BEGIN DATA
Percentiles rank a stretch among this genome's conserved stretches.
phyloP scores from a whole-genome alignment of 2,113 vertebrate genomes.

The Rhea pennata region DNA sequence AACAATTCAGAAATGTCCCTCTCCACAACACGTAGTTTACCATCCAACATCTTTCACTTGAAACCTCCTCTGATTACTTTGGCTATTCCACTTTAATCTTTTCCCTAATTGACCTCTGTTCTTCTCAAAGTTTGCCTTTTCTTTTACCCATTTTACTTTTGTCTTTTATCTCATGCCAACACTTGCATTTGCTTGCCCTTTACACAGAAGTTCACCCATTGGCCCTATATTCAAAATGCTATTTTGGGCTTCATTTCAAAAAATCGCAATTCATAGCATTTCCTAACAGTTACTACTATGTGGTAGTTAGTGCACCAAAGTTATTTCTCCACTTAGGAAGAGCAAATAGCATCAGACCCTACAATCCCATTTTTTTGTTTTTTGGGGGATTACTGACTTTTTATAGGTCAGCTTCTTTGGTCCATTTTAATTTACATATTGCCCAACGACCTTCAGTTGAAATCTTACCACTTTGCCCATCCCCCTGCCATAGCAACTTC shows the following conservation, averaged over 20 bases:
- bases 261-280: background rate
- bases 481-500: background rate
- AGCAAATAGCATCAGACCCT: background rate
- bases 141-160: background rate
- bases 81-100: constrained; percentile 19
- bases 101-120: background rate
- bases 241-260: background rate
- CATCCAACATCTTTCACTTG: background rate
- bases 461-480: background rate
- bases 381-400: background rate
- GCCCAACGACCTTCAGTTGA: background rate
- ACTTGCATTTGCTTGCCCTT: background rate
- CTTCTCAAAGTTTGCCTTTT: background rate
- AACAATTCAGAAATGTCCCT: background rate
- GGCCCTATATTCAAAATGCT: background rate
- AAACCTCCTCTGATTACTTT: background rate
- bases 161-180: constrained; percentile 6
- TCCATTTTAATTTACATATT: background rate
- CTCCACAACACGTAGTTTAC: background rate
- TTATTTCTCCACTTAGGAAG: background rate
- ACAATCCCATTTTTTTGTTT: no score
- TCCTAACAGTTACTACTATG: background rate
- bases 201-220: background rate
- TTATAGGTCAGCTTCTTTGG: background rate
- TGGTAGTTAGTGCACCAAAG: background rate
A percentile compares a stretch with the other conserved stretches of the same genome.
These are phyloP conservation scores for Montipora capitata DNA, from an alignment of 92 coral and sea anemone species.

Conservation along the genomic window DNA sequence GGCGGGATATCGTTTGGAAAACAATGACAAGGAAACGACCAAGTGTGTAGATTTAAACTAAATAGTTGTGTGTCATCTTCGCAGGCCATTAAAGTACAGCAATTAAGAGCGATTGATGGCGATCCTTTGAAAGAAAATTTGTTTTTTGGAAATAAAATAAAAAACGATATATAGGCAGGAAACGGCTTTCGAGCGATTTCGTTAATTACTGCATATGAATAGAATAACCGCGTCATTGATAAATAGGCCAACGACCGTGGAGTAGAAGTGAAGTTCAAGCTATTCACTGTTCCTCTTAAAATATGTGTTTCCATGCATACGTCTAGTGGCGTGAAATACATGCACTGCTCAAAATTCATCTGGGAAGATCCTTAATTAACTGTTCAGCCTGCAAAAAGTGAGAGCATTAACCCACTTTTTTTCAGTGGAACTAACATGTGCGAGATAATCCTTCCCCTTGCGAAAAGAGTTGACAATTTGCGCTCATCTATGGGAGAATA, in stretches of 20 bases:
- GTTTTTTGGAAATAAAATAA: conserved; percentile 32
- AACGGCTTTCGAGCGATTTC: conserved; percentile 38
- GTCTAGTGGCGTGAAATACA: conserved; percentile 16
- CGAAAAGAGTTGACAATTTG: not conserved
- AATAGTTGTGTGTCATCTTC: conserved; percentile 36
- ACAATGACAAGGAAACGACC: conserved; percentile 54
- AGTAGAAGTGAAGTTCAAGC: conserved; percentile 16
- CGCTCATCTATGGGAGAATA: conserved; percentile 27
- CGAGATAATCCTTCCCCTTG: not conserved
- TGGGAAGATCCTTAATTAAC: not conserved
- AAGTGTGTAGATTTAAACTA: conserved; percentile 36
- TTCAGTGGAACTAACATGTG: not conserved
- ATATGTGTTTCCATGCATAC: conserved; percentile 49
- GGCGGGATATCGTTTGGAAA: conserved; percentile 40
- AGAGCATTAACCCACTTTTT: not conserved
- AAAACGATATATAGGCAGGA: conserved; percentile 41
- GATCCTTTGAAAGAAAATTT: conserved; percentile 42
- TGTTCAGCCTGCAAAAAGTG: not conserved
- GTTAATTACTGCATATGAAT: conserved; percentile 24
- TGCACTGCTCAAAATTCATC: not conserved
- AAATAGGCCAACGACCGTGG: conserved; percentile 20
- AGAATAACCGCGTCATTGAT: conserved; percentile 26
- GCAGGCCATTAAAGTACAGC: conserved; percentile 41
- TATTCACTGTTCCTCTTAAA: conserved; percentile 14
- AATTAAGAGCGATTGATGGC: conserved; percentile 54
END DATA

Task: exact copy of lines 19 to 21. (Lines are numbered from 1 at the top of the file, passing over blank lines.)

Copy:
- AAACCTCCTCTGATTACTTT: background rate
- bases 161-180: constrained; percentile 6
- TCCATTTTAATTTACATATT: background rate